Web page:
Having said that, the performers still cannot be blamed, as they all become victim of a visionless, overcrowded multi-starrer film written quite poorly. Sadly, both Sanjay Dutt and Madhuri Dixit do not create any kind of throwback magic coming back together after so many years. Varun Dhawan tries his best but doesn’t look like his character more interested in flaunting the body and strangely relying on the Kaajal – which is not any symbolic feature of Muslims. Alia Bhatt, Sonakshi Sinha and Aditya Roy Kapoor are just okay in their mostly silent acts with Alia being more impactful in her dances and Sonakshi strongly reminding you of her LOOTERE. On the other hand, Kunal Khemu impresses even in his flawed characterization of a close friend and Kiara Advani is almost not there with only a song and few bedroom scenes (surely signing the film just for the big banner).
 
Overall, it’s a pity that we get to see such a below average film made at such a lavish scale with such a potential cast wasting a great opportunity. Besides it's really surprising how the experienced makers couldn’t see the painfully slower pace and excessive length of their film lacking the most important emotional connect failing to rise above it grand visual appeal. Wonder what was the feedback in the trial shows of the film from their close associates? But then, what could they have done even after a negative feedback in the trial shows. As it seems, probably they knew that they had a pretty weak product in hand and thus cleverly released it two days early to take advantage of the holidays resulting in a long weekend. 
 
However, this once again proves the fact that most of the production houses today are least concerned about the subject or its emotional quotient, operating with the sole aim of making profits banking on the face-value of a film, that can easily be sold at forcibly increased ticket prices extracting the most from its first weekend itself and nothing else.
 
Anyway, ending on an important note, there is always a huge difference in creating something with your own individual style post learning from the masters and creating something remaining in the awe of the masters whom you admire, idolize and have learned the art from.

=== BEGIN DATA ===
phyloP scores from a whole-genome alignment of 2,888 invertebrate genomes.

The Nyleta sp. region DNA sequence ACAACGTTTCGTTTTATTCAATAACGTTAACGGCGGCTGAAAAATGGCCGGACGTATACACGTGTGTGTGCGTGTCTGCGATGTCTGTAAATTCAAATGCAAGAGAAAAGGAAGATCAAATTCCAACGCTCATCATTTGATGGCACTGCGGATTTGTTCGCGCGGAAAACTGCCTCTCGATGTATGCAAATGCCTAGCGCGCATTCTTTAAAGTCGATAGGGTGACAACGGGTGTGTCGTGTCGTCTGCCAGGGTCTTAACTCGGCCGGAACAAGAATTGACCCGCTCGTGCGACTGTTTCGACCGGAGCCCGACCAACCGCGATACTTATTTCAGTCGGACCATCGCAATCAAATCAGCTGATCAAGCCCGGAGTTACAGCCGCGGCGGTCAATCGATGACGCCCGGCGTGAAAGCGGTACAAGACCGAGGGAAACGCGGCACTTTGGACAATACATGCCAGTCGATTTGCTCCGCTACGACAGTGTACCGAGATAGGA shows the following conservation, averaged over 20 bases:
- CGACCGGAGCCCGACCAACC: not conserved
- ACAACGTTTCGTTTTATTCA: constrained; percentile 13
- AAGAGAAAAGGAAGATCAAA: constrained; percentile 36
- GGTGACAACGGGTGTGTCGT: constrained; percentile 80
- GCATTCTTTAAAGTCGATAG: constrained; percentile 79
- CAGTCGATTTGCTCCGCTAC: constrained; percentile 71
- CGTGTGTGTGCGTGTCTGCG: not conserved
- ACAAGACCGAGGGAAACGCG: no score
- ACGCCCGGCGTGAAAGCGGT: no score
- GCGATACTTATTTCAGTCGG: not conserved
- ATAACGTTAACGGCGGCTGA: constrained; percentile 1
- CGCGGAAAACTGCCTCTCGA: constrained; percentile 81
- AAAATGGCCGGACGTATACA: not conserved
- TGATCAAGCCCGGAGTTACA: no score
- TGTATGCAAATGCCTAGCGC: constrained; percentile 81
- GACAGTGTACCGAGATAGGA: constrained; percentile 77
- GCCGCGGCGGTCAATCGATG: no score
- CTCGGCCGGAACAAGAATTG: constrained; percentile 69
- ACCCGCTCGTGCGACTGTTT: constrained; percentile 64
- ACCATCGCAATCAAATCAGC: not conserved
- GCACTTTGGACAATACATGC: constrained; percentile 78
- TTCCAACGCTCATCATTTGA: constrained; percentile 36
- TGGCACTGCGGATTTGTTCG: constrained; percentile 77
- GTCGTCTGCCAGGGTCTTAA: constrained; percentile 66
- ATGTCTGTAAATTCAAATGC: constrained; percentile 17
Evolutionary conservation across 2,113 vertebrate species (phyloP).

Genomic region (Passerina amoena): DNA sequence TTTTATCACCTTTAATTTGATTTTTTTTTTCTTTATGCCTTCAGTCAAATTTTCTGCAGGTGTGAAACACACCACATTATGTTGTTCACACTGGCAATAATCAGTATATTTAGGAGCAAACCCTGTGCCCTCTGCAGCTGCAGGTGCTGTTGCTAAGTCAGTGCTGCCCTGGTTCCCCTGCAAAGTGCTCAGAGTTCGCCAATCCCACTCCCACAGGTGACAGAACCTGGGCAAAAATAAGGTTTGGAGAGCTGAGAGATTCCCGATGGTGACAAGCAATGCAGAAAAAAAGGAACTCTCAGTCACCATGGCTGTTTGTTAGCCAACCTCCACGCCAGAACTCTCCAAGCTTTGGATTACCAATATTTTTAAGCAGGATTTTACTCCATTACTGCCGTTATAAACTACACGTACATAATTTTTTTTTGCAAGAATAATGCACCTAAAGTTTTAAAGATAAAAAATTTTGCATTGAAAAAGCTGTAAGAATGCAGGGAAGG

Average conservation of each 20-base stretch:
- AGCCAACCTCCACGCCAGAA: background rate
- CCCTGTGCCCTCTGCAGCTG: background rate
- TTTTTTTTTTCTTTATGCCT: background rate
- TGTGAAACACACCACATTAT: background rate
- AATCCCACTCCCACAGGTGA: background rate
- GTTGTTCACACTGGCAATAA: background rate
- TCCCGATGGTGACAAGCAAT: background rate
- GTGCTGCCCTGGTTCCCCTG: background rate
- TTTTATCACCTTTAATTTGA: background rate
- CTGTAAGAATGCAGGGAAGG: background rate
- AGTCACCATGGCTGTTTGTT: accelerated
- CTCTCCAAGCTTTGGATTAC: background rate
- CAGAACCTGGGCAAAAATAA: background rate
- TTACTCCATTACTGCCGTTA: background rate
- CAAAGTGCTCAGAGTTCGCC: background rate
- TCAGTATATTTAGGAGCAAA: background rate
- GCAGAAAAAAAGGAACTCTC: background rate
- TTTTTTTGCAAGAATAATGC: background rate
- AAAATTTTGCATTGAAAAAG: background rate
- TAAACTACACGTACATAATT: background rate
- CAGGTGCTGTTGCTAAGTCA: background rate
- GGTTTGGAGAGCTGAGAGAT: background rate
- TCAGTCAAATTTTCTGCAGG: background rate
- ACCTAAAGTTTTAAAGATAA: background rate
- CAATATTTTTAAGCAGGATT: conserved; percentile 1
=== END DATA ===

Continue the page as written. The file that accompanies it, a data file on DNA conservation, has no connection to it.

Creating anything in an awe of a master, copying his style which may or may not be related with your own theme can rarely result in an appreciable creation, getting lost in plain imitations, which exactly is the case with KALANK, both lacking a soul as well as an original feel.
 
The hard work is right there but it has a clear influence of Sanjay Leela Bhansali, Ashutosh Govarikar, Karan Johar and even Rajamouli (associated with Dharma Productions), without anything of Abhishek’s own with his individual mark or style. Wish the director had tried to create something original instead of just imitating the masters, following the ongoing trend or blindly working on the given instructions. 
 
Interestingly KALANK has a song, very rightly describing the experience of watching it in the multiplexes pointing towards the money spent on its high priced tickets and it says, “Tabaah Ho Gaye”.
 
So the choice is all yours, as always.
 
Rating : 1.5 / 5 (with the additional 0.5 for its couple of songs including the title track)
 
Note : Following the years old exploitive practice, the ticket prices were yet again raised by the multiplexes for the film releasing two days early on a Wednesday. 
 
Strangely where the Consumer Product Industry organizes MEGA SALES on festivals reducing their high prices, the multiplexes ironically increase the prices exploiting the unconcerned public. Now though the people might have accepted this timely exploitation without thinking of any revolt as such, BTC will continue the tradition of deducting a big one star from such films, not caring about their passionate viewers. 
 
Hence 
Net Ratings of KALANK : 1.5 - 1 / 5 = 0.5

Tags : KALANK Review by Bobby Sing at bobbytalkscinema.com, New Hindi Films Reviews by Bobby Sing, New Bollywood Movies Reviews by Bobby Sing, Karan Johar Productins, Films revolving around partition of India
18 Apr 2019 / Comment ( 0 )